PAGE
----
The international ramifications of the Hamas drama in Palestine are growing. In many quarters of the West and the Middle East, the Israeli/American/Quartet/NATO/Egypt stand regarding Hamas is increasingly seen as another battle in the same clash of civilizations that pits Denmark against its embassy burners in Damascus and half the world against Iran’s nuclear program.
Despite, or perhaps because of these West/Muslim tensions, the international front that initially lined up with Israel in demanding that Hamas recognize it, cease terrorist activity and accept all previous Israeli-Palestinian agreements is beginning to crumble. Russia has invited Hamas to Moscow, with France’s support. Turkey and Qatar have offered to mediate between Israel and Hamas. Ostensibly, everyone still adheres to the three demands regarding Hamas’ position. But a variety of compromise formulae sponsored by Russia, Egypt, the EU or others cannot be far away.
Under these circumstances, what is Israel to do with respect to the efforts to form a new Palestinian government in the Hamas era? The Palestinians are in no hurry to form that government, while the current Israeli political reality of impending elections and an acting prime minister also make it difficult to develop a coherent strategy in the coming months. But a coherent and rational strategy is what we need, and the sooner we begin formulating it the better. The following elements, some of which have already been mentioned in this column in recent weeks, would appear to be relevant:
On the home front, without interfering in the Palestinian government-formation process or in possible Hamas-Fateh friction, we have to look for ways to encourage and strengthen more moderate elements within Hamas, if indeed they exist (thus far we have only their rhetoric to go by), in the hope that one day we can negotiate with them. A parallel option is to encourage the West Bank, where Fateh is relatively strong, to increasingly detach itself from the Hamas stronghold of Gaza. At the same time, and without prejudice to the many moderate Palestinians who continue to seek a peaceful compromise solution, we should not delude ourselves that serious negotiations are a near-term option.
Nor should we seek to negotiate some sort of side deal with PA President Mahmoud Abbas (Abu Mazen), whether as head of the PA or the PLO. Let’s not fool ourselves: he was probably never able to deliver on a reasonable agreement, and following the Palestinian elections he certainly no longer represents the Palestinian polity we have to coexist with.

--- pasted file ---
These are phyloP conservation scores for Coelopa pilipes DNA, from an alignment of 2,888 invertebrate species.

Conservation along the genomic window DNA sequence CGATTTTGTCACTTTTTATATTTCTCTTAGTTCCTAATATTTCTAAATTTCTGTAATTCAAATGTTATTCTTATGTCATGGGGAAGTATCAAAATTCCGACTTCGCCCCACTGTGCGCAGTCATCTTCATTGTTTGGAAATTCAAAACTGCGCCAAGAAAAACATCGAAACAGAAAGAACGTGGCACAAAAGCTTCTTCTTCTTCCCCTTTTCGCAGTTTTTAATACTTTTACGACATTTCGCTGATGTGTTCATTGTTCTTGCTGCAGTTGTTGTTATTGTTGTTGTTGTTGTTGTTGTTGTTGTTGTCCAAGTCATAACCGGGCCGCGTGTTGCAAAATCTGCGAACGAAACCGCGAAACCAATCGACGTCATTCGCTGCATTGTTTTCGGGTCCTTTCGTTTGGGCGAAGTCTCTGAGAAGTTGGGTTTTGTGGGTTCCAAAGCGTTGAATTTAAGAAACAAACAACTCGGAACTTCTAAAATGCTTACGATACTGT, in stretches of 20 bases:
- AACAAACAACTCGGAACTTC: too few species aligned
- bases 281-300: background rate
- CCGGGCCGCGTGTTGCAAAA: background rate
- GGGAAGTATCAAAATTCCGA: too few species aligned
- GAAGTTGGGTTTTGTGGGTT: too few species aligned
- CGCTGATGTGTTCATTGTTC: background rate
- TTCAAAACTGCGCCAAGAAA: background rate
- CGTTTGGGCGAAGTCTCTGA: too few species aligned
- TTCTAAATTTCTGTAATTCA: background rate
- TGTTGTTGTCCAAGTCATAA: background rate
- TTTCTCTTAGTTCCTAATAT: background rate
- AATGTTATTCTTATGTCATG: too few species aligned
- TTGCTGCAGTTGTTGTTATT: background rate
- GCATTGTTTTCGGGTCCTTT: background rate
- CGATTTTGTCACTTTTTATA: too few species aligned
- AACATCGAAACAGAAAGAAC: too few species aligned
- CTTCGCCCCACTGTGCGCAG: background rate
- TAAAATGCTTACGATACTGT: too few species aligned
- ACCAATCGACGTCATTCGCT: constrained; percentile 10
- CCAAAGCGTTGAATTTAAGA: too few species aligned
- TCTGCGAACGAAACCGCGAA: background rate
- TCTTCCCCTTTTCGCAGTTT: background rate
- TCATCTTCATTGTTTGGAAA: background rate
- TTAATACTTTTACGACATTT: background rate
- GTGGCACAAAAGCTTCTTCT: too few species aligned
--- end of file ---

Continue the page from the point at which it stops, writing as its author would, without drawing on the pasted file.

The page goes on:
In parallel, we have to prepare for the option of far-reaching military action. If Hamas does not genuinely moderate its positions, it remains a radical Islamist movement committed to Israel’s destruction, and it is merely a matter of time before it finds an excuse to declare an end to the ceasefire (hudna) and renew aggression against us. Closer Hamas-Iran-Hizballah ties will certainly constitute a danger signal. Alternatively, Hamas will ostensibly maintain the ceasefire, but stand aside as Islamic Jihad and Fateh dissidents, backed by Iran, expand terrorist attacks. In this instance we will have to hold the Hamas government responsible just as we held the previous Fateh-dominated PA government to its security commitments.
Short of the need for a military response, and again assuming Hamas "remains Hamas" and continues to advocate our disappearance, we should proceed with additional unilateral disengagement initiatives on the West Bank with the objective of shortening our lines of defense and improving our demographic prospects. We should remove isolated settlements but, following the northern West Bank model of last August, not turn the territory militarily over to the PA. Nor should the wide open Rafah crossing arrangements be copied at the Allenby Bridge. In other words, in the near future Israel should look after its demographic and security interests without any pretence that it is encouraging and contributing to a stable two-state solution with an ultimately reliable partner, and without in any way harming the security interests of Egypt and especially Jordan, where Hamas is liable to seek to expand its influence.
On the international front, we’re going to be fighting a rearguard battle to prevent Russia, the EU and the UN from doing deals with Hamas that guarantee a measure of short-term tranquility at Israel’s expense. More and more international actors will talk to Hamas, whether we like it or not. We shall have to temper our protests with realism. Luckily, the US is far less tempted to compromise, but that doesn’t exempt us from confrontation with Washington: President Bush must be persuaded to reformulate his democratic reform program for the Arab Middle East so that it emphasizes developing civil society infrastructure rather than holding elections that enfranchise armed Islamist factions.
The sooner Israel has a coherent and rational strategy for dealing with all aspects of Hamas’ rise to power, the more capable we shall be in the near term of maintaining our own vital interests–a secure, Jewish and democratic state that seeks a compromise peace with Palestine–as well as contributing to those of our moderate friends and neighbors.